Wednesday, November 5, 2008


Congrats America, well done.  

I really did not think it was possible.  During the primaries I was rooting for Hillary, among other reasons because I thought a black candidate would be fighting a tough battle against racial prejudice in the national election.  Thankfully, I was wrong.  

Like many, I am so relieved and excited.  But unlike many commentators, I do not believe the outcome shows race is no longer an issue in America.  Had the election taken place in September, before the financial meltdown and a broad set of McCain missteps, it would have probably gone the other way and the current discourse would have been the exact opposite.  However, it is comforting, that faced with rather gloomy circumstances, many people were able to, at least temporarily, overcome their prejudice.  In the end, it may not matter how it happened; beliefs often follow actions, the outcome is what matters.  

Unfortunately, those positive feelings are largely eclipsed by bitterness over the outcome of Proposition 8.  It's so insanely depressing that even in California there isn't enough popular support for it.  It's one thing not to allow gay marriage.  It's another thing to actually take it away.  That really hurts.  The sheer craziness of it hits me when I think of how the couples who have already wedded must feel - what a brutal intrusion of their very private, family life.  And it really makes me think:  democracy is a wonderful thing, but where do we draw the line?  Where can't we have a simple majority dictate and enforce their rules on us?  That argument, it turns out, has some basis in the legal system, thank God, and it is on that basis that some groups are challenging Prop 8 in courts.  See this Sullivan entry for some background.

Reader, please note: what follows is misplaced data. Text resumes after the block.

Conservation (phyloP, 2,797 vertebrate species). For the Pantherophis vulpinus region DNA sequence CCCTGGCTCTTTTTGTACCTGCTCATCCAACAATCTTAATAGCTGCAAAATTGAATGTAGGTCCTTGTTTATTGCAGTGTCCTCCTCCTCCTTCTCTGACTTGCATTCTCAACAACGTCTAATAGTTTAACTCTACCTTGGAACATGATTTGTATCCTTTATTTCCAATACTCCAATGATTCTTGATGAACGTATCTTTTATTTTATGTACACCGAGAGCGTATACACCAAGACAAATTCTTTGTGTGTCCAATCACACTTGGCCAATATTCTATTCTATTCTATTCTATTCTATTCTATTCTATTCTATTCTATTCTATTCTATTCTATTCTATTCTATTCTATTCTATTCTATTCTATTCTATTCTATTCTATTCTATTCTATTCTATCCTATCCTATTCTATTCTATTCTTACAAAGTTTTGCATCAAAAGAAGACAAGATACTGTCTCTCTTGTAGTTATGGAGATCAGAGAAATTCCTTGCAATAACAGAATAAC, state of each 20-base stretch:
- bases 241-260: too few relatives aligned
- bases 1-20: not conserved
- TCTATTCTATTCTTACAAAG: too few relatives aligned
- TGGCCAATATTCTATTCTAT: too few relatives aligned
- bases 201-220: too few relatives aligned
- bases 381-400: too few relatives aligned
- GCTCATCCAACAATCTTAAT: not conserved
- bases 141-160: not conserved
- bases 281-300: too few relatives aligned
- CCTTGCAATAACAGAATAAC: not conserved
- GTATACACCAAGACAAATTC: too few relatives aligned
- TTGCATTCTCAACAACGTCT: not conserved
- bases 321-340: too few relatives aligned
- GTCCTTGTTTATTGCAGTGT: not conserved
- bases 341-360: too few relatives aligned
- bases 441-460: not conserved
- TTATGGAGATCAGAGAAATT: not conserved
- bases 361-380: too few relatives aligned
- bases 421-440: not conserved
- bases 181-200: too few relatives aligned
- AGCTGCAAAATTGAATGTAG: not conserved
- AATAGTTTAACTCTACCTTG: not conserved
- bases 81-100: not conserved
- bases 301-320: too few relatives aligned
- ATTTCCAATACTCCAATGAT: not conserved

Unlike Sullivan, I am enthusiastic about the prospect of litigating this like there is no tomorrow.  I want to sue up to the highest levels of the judicial system. I want this to make news as much as possible.  I want people everywhere to be constantly reminded of this grave ridiculousness.  Why should we be educating people about our rights?  Why should we be begging for someone's acceptance?  As I said earlier in this entry, sometimes beliefs follow actions; other times beliefs follow law.  We did not wait for slave owners to start appreciating the slaves' human rights.  We did not wait for popular support to legalize miscegenation.  And we are not going to wait for the majority to accept that we deserve the right to marry.  We're just fucking not.  A line has to be drawn somewhere.

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